Friday, 28 September 2007

LADY SOVEREIGN: Those Were The Days

The intro to this song demonstrates exactly why Lady Sovereign has what Lily Allen could never have; an opening “aah” which sounds like a weary, painful groan followed by an extremely nervous, semi-giggled spoken intro: “Uh, OK, this is, um, my cheesy intro, and this is my…(cue sudden burst of laughter)…YES! OK, um, this is a song all about how I grew up, so, um, yeah, like..” You can picture her standing before her parents or at the end-of-term school concert. But then she fearlessly VAMPS into a huge “YEAH YEAH!” as the track swings into action; an old-school groove decorated with hazy summer guitar, high swirling string synths and scratching. It sounds wonderfully natural and instinctive as she describes days which are too soon for me to think of as a different era – the mid-late nineties? – but for her clearly represent a spent childhood; halcyon times of Safeway trolley downhill racing, ten ice pops which melt in their pockets, water fights, swapping jungle tunes on cassette, and McDonald’s bumbags (“That was back then,” she warns, “so boy don’t mock it”).

But as the track progresses, although the music becomes no less cheerful, the memories become steadily darker; being chased by the local pit bull or the “odd character that every borough had,” stabbings, and it becomes clear that those days weren’t quite so rosy. Finally she looks at the present day, the Coffers community centre having been turned into an Asda, and concludes, grimly, “the Chalkhill Estate don’t exist no more – it’s just talk.” Real in a sense absent from subsequent copyists, her “Those Were The Days” makes this writer doubly detest Universal Music for sitting on her album for so long, allowing Allen to streak through with her packaged Asda variant. Funny, scary and moving, sometimes all at once; let’s hope she gets to make a second album.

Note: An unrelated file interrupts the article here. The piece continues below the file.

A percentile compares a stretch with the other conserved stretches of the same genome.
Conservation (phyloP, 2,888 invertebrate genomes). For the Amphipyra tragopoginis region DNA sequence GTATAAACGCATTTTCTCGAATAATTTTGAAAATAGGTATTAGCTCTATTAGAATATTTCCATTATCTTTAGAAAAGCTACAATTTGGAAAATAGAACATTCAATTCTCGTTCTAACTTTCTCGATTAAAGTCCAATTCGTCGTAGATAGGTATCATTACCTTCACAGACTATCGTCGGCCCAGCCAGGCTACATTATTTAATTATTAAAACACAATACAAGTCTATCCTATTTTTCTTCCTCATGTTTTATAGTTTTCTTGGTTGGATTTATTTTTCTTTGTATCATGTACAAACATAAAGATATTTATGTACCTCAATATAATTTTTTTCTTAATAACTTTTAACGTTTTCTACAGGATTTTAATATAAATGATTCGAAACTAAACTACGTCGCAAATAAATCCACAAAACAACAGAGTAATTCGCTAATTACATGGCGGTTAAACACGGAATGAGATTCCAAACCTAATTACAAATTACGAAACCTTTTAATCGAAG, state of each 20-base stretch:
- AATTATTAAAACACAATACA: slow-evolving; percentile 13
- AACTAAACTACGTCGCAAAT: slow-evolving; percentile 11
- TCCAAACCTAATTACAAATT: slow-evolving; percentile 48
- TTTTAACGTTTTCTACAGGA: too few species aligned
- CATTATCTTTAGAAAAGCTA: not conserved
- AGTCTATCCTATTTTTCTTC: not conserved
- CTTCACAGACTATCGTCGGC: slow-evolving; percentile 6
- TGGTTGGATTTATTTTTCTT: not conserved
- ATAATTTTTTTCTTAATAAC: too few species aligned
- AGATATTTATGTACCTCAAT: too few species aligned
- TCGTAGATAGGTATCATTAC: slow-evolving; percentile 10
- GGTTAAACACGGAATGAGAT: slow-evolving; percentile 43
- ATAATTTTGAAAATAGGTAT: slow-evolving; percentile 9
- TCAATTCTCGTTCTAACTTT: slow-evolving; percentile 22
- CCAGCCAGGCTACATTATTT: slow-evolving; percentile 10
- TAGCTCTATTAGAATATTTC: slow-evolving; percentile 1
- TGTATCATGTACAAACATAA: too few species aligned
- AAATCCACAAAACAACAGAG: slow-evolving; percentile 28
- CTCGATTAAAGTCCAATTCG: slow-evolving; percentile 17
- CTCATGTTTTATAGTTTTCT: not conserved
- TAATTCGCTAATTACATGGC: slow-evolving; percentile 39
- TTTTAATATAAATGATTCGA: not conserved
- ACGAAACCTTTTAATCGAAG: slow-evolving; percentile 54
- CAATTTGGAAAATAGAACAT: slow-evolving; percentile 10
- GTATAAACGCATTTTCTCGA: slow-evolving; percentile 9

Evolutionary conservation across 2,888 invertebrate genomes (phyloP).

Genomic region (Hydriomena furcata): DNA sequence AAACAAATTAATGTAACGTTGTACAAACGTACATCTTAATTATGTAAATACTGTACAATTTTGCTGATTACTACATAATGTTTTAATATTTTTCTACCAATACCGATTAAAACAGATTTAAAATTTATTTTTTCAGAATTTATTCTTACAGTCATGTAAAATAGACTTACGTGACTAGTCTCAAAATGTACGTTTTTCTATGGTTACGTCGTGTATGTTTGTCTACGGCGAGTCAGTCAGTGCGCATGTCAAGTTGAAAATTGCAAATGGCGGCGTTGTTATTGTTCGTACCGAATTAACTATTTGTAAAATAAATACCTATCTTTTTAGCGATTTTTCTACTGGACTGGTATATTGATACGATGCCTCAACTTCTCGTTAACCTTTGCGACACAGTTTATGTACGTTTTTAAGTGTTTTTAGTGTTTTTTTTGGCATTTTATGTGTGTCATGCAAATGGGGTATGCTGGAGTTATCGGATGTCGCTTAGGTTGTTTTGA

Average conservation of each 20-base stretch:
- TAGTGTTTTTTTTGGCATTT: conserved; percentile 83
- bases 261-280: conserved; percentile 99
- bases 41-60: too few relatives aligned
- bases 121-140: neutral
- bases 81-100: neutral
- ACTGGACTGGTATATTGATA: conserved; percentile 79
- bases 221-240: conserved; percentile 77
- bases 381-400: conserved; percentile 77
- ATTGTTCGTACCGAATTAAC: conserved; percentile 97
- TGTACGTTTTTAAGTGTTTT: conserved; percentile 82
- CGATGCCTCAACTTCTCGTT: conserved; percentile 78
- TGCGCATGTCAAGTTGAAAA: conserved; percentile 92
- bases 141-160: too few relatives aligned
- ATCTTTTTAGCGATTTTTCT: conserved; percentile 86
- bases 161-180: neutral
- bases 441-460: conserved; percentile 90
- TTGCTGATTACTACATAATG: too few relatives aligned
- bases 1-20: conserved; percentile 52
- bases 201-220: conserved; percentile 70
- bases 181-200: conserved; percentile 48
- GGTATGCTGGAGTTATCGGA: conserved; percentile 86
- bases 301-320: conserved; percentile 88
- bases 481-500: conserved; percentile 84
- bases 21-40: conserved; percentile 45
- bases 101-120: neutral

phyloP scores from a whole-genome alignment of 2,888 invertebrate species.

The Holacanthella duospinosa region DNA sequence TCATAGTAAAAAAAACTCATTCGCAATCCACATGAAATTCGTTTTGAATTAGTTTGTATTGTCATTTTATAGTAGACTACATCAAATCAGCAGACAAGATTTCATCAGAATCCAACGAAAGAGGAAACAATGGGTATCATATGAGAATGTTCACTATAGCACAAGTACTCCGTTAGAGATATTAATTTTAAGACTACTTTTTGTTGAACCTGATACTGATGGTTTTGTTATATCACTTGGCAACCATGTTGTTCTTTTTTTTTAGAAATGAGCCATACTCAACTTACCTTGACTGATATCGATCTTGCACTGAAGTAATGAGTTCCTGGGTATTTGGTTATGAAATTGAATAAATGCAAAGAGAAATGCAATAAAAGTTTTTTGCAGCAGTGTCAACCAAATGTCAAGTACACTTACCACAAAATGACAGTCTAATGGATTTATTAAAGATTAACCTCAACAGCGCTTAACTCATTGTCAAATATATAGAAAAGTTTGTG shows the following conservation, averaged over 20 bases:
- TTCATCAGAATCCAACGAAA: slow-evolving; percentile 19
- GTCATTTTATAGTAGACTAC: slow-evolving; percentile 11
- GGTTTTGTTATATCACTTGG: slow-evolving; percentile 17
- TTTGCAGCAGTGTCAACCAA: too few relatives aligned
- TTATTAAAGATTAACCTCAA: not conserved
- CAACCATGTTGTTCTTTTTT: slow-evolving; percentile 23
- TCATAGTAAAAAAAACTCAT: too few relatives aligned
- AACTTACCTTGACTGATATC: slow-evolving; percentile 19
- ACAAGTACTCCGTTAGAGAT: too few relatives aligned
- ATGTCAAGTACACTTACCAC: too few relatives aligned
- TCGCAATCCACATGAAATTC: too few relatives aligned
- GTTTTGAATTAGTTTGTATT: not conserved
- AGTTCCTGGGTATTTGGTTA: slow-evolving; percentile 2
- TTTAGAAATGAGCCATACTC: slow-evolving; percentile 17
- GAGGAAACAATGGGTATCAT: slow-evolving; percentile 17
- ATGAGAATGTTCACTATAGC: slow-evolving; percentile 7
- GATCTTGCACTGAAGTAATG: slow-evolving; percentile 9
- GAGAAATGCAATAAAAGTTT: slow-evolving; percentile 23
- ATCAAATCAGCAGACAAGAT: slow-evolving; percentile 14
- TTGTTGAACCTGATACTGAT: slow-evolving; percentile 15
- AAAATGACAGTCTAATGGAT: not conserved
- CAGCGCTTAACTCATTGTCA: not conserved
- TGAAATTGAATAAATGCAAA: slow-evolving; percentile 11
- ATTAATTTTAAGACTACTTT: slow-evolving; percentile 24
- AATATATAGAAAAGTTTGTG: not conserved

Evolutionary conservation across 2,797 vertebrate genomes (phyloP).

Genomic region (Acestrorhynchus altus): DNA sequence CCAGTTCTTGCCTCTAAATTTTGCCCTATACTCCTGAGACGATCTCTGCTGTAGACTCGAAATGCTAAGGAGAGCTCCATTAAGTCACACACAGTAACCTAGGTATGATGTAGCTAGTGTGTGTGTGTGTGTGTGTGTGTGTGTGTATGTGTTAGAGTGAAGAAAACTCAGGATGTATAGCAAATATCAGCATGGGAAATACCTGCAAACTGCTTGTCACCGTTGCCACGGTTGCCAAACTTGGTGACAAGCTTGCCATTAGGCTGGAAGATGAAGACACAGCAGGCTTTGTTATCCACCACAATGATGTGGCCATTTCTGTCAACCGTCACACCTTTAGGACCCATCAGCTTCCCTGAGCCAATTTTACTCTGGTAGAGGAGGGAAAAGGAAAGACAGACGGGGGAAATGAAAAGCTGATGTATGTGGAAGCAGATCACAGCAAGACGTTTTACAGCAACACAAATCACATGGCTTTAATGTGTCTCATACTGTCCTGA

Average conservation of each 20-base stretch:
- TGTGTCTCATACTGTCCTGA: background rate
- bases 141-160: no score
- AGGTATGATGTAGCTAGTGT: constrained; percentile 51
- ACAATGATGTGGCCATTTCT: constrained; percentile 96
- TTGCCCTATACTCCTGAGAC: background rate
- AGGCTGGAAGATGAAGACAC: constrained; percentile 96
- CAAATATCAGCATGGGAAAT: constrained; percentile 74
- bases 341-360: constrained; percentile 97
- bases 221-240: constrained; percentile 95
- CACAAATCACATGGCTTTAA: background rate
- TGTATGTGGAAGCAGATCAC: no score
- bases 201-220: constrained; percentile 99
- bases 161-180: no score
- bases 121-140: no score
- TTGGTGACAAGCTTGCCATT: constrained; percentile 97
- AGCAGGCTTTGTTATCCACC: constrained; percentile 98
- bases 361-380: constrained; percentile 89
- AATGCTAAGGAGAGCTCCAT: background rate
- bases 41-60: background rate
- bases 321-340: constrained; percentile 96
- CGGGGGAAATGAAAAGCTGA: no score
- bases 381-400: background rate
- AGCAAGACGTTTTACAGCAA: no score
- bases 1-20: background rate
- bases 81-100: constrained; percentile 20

Wednesday, 26 September 2007

GARY NUMAN: Berserker

In a 1984 Christmas full of goodwill and self-congratulation, a prosperous season of feeding worlds like virgins, Gary Numan seemed to be about the most contrarian presence in that season’s Top 40. “Berserker” was arguably even more of an anti-rest of 1984 chart hit than the Council Collective’s “Soul Deep” (“Nothing here for me now,” muses Numan halfway through, “I can’t believe the noise”) and thus did not progress beyond #32. There is something very splendid and logical about the single appearing on what used to be the Pye label (by 1984 it had become PRT, with Numan appearing on his own “Numa” imprint) since it indicates a crash landing to the journey initiated by Space’s “Magic Fly” seven years previously. Where Howard Jones wanted to shake everyone’s hand, Numan passively indicated that anyone attempting to shake his hand risked electrocution.

“Berserker” as Viking or robot warrior? Once again, Numan dies every day and wakes up with a transplanted memory dependent on the presumed symbiosis of his fanbase (“My face, the picture’s changed/Do you remember me?”). But the single is especially hard in its impact; pitilessly squealing guitars, plutonium landfills of synths, atomic thunder of drums (“Now I’m fighting to breathe,” complains Numan, understandably). He has been waiting for someone, or something, for far too long, and is now prepared to “trade new dreams for old,” but there seems no question of love or salvation here; the stark brilliance of “Berserker” rests in Numan’s fantastic use of his backing singers (principally Tessa Niles, she who two years previously had warned Martin Fry that love had no guarantee) from the demonically angelic acappella intro of “I’ve been waiting for you” to the triple perspective Numan lends them on each of his three choruses (the anti-Glitter beat of “Do you wanna come, do you wanna come, do you wanna come with me NOW?”); on each occasion nascent hope crashes to the sodden earth of despair – the full arrangement in the first chorus, the “c-c-c-come-come-come” cut-ups in the second (a nod to Frankie) and a sudden, dry acappella “with me” in the third, while Numan mumbles his own doom, lapsing over beats and finally fading into incoherent oblivion, the girls’ ghostly “I’ve been waiting too long” chorale meanwhile predicting another era of girls to come. The least fashionable record of its month, and typically one of the most enduring.